Eritrea asks U.N. to replace “biased” Somalia panel
By Aaron Maasho ADDIS ABABA, Dec 23 (Reuters) - Eritrea has called on the United Nations to replace what it says is a "biased" monitoring group on Somalia after the panel's report prompted sanctions on Asmara
By Aaron Maasho
ADDIS ABABA, Dec 23 (Reuters) – Eritrea has called on the United Nations to replace what it says is a “biased” monitoring group on Somalia after the panel’s report prompted sanctions on Asmara over links with militant groups in Mogadishu, according to a letter sent to the Security Council.
The reclusive Red Sea state is incensed by a raft of accusations published by the U.N. Monitoring Group report on Somalia in July which accused Asmara of providing political, financial, training and logistical support to al Shabaab militants and other armed groups in Somalia.
Eritrea denies the charges.
The report triggered a Security Council resolution on Dec. 5 that expanded sanctions against Eritrea for continuing to provide support to Islamist militants. The resolution also urged countries to make their companies involved in mining in Eritrea to exercise vigilance to ensure funds were not used to destabilise the region.
Eritrea had already been slapped with an arms embargo, assets freeze and travel ban in 2009.
In a letter obtained by Reuters, Eritrean Foreign Minister Osman Saleh urged the Security Council’s current chair, Russian envoy Vitaly Churkin, to establish an “independent, impartial and credible body”.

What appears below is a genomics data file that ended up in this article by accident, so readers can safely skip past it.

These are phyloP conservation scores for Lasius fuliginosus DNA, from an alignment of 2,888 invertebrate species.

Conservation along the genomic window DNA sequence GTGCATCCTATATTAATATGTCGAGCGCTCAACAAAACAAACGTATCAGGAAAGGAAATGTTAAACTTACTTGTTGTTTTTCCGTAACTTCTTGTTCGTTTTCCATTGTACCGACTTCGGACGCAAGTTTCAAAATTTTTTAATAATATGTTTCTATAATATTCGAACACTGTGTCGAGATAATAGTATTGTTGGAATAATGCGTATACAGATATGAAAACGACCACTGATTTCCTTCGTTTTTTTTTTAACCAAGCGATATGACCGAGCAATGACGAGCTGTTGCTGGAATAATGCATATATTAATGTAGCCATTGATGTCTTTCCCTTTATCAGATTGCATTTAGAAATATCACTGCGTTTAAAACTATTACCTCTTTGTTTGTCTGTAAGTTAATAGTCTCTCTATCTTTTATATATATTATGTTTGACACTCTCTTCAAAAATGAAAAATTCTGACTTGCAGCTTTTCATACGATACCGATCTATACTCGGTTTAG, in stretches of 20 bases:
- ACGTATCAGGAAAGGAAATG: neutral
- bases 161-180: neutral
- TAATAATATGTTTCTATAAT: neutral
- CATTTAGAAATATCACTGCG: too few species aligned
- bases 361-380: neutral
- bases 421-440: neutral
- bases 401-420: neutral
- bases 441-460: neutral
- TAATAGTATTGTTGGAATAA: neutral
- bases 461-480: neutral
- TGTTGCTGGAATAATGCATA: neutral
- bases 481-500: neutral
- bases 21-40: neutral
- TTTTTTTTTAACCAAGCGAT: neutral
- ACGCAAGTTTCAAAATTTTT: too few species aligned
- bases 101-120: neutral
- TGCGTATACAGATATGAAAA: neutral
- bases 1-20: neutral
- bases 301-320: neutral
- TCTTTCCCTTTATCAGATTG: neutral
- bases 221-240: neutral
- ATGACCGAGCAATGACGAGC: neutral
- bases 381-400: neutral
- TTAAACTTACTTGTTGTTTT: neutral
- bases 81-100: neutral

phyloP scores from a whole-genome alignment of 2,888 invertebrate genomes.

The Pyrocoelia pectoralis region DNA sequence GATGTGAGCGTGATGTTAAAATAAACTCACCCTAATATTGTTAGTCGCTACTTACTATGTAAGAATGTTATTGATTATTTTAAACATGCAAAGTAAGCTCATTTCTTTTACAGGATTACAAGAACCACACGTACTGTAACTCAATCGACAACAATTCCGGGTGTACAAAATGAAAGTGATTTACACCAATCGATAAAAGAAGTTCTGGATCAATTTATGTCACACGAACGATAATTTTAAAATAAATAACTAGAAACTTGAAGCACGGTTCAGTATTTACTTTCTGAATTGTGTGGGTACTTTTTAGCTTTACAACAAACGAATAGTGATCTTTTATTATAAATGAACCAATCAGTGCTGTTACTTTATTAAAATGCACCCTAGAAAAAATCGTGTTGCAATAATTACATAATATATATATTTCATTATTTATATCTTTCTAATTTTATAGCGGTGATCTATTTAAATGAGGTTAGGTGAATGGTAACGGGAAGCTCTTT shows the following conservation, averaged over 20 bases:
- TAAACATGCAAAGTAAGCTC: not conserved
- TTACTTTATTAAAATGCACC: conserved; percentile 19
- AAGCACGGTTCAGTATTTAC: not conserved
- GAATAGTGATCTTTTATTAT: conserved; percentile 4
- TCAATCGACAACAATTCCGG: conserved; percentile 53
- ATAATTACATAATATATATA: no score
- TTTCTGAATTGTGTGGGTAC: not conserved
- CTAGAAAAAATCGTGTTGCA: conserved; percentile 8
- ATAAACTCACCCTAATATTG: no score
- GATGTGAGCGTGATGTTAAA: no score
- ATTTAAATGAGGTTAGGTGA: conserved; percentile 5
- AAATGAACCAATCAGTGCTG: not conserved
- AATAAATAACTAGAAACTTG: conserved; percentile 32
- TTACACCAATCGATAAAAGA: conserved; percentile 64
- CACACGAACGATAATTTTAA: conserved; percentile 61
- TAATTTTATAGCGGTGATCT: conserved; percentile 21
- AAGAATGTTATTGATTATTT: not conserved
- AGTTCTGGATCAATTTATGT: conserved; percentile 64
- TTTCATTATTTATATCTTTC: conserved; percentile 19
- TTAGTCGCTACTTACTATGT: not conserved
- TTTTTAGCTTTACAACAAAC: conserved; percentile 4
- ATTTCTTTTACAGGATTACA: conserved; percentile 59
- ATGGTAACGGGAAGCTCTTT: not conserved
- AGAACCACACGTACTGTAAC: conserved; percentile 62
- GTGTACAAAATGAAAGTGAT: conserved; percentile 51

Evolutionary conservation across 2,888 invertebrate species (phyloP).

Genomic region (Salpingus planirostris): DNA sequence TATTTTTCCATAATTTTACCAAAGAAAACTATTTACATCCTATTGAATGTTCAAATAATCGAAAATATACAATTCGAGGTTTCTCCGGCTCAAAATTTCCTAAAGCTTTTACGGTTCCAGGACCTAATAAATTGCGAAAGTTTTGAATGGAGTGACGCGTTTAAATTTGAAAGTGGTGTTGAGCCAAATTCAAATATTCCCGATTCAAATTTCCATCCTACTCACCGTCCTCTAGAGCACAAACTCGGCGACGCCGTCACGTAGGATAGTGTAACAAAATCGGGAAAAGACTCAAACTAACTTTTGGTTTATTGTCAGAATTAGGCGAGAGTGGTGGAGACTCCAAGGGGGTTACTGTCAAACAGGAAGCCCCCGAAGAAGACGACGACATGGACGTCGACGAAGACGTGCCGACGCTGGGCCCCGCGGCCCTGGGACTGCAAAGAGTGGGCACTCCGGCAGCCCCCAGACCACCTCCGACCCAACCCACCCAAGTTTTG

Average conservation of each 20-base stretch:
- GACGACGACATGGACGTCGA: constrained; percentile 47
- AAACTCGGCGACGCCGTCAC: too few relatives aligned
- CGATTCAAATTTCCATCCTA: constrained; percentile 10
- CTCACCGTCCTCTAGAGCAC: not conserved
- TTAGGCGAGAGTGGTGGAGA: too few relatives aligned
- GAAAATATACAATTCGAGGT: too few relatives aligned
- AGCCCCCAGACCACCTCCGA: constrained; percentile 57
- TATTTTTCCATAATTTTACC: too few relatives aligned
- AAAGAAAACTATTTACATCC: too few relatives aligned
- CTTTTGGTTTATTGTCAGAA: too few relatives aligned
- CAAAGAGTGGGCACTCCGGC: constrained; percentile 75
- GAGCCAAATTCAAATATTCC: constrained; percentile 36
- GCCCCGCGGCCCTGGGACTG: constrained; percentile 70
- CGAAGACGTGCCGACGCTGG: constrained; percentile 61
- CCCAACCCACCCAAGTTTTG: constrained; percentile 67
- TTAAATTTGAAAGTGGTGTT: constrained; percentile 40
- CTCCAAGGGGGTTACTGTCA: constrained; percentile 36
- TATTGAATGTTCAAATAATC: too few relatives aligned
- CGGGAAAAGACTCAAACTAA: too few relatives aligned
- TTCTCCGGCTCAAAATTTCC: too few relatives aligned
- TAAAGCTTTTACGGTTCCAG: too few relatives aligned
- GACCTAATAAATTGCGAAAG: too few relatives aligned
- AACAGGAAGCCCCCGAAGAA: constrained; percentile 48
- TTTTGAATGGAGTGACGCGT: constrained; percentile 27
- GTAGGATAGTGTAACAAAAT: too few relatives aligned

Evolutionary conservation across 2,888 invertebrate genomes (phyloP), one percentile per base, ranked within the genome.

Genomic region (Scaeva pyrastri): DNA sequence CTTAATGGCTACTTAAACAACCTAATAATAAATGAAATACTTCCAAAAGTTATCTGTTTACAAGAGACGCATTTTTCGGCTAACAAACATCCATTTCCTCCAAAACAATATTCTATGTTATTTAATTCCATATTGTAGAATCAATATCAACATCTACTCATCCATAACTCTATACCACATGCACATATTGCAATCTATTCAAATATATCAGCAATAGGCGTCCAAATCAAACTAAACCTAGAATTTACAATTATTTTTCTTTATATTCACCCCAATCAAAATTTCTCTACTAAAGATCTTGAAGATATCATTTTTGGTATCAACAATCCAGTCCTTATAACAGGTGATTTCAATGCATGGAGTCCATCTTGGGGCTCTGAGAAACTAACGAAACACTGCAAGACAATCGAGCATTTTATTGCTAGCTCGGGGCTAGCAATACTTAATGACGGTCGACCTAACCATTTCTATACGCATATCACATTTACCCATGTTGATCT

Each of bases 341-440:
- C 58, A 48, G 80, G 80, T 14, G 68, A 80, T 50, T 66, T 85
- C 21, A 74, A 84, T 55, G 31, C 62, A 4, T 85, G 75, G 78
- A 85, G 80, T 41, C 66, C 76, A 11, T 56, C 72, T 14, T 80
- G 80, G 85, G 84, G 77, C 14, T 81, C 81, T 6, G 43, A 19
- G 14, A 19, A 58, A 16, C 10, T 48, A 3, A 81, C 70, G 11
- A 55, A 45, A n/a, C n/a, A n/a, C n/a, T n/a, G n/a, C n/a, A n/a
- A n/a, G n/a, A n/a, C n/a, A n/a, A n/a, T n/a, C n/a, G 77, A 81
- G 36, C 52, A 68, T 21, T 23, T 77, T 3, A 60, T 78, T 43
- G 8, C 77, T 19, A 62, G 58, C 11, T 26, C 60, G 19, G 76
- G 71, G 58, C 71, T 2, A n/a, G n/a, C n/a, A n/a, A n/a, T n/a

Saleh said the monitoring group had “failed to garner the support of many (council) members due to its lack of independence, professionalism, impartiality and objectivity, as well as its susceptibility to political influences”.
Saleh also called for the lifting of sanctions, saying they were rooted on “fabricated” accusations emanating from “hostile political objectives”, according to the letter dated Dec. 19.
Despite repeated denials that it is not a destabilising force in the volatile Horn of Africa region, Eritrea is widely regarded in the international community as a pariah state and is deeply mistrusted by its neighbours. Analysts say its latest request will probably fall on deaf ears.
The monitoring group was set up by the Security Council in 2002 to monitor embargoes on the delivery of arms to Somalia. Its mandate was expanded in July, allowing the group to investigate revenues generated from rebel-held seaports in the anarchic country.
Eritrea, however, says the monitoring group has come under heavy influence from arch-foe Ethiopia and the United States and dismisses any links with Somalia’s militants, including the al Qaeda-linked al Shabaab rebels.
Eritrea is at loggerheads with Ethiopia over disputed territory and accuses the U.S. of failing to force Addis Ababa to hand over disputed land that was awarded to the Red Sea state by a U.N. commission after a border dispute a decade ago.
The Horn of Africa nation has also accused Washington of obstructing President Isaias Afewerki’s attempt to address the Security Council ahead of the sanctions resolution.